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Predicted Impacts of Climate Change on Crop Production on Drained Lands in Sweden

Published by the American Society of Agricultural and Biological Engineers, St. Joseph, Michigan

Citation:  9th International Drainage Symposium held jointly with CIGR and CSBE/SCGAB Proceedings, 13-16 June 2010  IDS-CSBE-100205.(doi:10.13031/2013.32156)
Authors:   Mohamed A Youssef, Ingrid Wesstrom, Ahmed M Abdelbaki
Keywords:   Climate change, drainage, DRAINMOD, DRAINMOD-N II, carbon, nitrogen, water quality, models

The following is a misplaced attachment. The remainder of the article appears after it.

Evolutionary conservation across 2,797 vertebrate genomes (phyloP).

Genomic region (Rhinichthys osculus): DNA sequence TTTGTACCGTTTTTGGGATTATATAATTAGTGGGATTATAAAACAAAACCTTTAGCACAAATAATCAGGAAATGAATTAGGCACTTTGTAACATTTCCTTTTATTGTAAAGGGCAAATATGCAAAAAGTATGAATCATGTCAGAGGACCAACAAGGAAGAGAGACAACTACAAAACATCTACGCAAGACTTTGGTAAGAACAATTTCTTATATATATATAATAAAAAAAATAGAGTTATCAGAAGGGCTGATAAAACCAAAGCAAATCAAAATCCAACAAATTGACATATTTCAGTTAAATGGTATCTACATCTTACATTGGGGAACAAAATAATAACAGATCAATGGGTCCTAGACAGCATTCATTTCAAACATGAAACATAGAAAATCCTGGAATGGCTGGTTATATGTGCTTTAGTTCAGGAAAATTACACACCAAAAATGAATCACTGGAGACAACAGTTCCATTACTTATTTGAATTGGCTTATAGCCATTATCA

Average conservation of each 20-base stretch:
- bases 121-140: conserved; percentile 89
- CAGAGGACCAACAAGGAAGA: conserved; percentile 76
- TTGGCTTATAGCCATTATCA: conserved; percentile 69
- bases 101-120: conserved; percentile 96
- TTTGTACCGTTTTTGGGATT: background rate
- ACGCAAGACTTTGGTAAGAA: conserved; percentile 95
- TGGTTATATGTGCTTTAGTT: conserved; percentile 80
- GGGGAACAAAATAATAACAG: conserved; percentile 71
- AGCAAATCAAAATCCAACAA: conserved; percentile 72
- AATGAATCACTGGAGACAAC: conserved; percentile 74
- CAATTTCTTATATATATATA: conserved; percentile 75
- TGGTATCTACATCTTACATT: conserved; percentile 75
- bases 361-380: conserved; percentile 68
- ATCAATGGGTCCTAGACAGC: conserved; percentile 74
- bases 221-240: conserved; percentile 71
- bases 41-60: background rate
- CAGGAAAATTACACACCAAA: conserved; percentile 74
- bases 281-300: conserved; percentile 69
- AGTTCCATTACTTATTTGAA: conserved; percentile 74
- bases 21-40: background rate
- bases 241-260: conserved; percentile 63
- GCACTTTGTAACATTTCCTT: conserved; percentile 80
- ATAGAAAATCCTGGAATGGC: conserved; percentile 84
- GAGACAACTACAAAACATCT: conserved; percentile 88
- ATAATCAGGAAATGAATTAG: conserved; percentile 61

We have conducted a simulation study using the hydrologic model, DRAINMOD, and the carbon and nitrogen model, DRAINMOD-N II, to assess the potential impacts of climate change on crop production on drained lands in Sweden. Simulated system include a loamy sand topsoil underlain by a poorly drained clay layer, a winter wheat-sugar beet-spring barley-spring barley crop rotation, and a drainage system composed of subsurface drains (depth=1.0 m, spacing=10, 20 m) managed using conventional and controlled drainage. Two sets of 49-year climate data were used: measured historic climate data for the period 1961-2009 and predicted future climate data for the period 2011-2059 (based on the regional model, RCA3, and the global model, ECHAM4/OPYC3). Climate models predicted an increase in average annual temperature by 1.9oC and a 9% increase in average annual precipitation, both occurring during winter and early spring. In response, DRAINMOD/DRAINMOD-N II predicted a moderate increase in average annual evapotranspiration (approximately 10%) and a slight increase in average annual drainage (less than 4%). Over the 49-years, a 3% reduction in soil organic carbon was predicted because of faster decomposition during warmer winter and spring. The increase in predicted drainage and mineralization of organic nitrogen caused an increase in predicted N drainage losses. The predicted increase in denitrification during the warmer winter and spring improved the performance of controlled drainage for reducing N drainage losses. The model predicted a slight increase in crop yields of winter wheat and spring barley (less than 3%) and 7% reduction in the sugar beet yield.

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